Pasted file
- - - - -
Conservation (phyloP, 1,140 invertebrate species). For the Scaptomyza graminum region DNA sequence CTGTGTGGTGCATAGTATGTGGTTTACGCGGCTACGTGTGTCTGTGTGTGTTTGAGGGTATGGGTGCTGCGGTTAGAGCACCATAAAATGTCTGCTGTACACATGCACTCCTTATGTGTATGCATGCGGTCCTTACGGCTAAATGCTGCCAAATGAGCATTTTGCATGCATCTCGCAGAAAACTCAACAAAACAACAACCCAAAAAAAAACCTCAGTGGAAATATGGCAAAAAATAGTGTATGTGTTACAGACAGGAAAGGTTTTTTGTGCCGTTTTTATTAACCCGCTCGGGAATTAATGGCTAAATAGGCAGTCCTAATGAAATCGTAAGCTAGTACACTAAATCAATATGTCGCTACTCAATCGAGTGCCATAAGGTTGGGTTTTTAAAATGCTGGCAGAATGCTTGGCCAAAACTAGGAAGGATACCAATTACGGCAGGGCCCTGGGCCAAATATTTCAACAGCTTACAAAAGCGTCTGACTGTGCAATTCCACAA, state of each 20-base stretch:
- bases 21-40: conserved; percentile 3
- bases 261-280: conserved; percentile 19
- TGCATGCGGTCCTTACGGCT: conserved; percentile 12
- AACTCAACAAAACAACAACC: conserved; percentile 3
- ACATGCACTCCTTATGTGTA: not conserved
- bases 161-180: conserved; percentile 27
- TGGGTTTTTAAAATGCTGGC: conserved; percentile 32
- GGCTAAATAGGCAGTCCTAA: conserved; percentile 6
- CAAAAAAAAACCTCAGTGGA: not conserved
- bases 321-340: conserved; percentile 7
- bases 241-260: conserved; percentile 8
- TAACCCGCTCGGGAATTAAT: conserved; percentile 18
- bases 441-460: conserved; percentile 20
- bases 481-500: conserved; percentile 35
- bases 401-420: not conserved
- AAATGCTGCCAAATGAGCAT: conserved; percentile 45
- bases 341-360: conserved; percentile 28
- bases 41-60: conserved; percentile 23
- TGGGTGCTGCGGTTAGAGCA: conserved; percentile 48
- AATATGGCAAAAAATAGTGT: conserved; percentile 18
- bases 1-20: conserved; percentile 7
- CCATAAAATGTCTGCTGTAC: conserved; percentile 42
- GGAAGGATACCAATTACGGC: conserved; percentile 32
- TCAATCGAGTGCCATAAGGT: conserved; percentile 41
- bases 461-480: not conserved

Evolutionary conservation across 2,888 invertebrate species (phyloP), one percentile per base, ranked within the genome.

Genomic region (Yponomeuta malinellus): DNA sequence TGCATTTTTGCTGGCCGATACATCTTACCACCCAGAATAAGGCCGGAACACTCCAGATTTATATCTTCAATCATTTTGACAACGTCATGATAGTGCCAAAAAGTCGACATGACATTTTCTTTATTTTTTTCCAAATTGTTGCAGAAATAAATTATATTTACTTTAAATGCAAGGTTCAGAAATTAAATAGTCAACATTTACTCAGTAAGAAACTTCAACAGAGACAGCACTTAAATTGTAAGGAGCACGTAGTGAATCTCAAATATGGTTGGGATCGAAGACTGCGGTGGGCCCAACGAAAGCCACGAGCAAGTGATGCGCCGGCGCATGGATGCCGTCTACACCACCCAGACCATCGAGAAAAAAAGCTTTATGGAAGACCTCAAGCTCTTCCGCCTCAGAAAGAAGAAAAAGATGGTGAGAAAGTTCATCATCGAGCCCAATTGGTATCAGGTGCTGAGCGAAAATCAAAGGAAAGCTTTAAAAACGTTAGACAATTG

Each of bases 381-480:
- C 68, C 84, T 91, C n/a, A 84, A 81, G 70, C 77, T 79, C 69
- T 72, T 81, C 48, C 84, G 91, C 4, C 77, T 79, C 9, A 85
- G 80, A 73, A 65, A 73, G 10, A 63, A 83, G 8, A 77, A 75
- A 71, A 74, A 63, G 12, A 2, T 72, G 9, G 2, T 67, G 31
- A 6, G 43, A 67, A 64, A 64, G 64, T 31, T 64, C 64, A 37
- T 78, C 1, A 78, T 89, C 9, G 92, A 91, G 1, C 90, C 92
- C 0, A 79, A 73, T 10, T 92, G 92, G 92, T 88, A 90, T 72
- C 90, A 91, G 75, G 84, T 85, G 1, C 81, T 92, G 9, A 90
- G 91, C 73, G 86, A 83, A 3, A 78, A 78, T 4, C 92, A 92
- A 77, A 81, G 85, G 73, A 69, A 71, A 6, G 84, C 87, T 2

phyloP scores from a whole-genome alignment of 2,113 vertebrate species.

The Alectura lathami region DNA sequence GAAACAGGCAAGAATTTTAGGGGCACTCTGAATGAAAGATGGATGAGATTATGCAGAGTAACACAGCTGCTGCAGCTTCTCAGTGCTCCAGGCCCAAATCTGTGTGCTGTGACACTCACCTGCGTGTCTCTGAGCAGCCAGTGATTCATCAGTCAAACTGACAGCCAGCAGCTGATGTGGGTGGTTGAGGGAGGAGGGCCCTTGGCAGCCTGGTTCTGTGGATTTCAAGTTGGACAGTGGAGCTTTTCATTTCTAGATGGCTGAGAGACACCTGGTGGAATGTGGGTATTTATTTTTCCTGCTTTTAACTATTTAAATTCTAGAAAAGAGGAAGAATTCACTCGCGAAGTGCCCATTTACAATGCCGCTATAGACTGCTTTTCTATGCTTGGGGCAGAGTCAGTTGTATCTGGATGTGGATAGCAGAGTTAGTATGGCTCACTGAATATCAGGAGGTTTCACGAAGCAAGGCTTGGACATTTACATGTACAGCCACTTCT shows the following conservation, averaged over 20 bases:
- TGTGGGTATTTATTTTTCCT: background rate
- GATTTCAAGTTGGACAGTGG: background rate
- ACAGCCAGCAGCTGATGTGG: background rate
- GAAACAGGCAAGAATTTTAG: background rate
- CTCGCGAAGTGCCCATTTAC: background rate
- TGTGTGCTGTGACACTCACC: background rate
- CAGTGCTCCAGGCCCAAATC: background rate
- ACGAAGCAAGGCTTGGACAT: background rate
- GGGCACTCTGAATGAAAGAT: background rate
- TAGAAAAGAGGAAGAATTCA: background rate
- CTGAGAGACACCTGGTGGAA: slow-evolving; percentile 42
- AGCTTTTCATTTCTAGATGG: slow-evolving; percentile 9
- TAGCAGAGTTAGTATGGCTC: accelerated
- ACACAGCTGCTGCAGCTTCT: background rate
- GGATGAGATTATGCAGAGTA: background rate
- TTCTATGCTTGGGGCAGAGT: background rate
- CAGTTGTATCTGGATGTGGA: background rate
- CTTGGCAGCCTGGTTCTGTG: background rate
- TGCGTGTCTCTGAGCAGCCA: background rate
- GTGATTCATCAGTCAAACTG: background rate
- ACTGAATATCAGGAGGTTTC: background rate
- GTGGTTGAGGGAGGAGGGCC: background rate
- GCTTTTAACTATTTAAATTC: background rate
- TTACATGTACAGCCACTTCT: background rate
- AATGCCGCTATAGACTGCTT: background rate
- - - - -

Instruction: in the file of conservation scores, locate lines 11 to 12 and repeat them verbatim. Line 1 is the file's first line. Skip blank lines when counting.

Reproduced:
- bases 321-340: conserved; percentile 7
- bases 241-260: conserved; percentile 8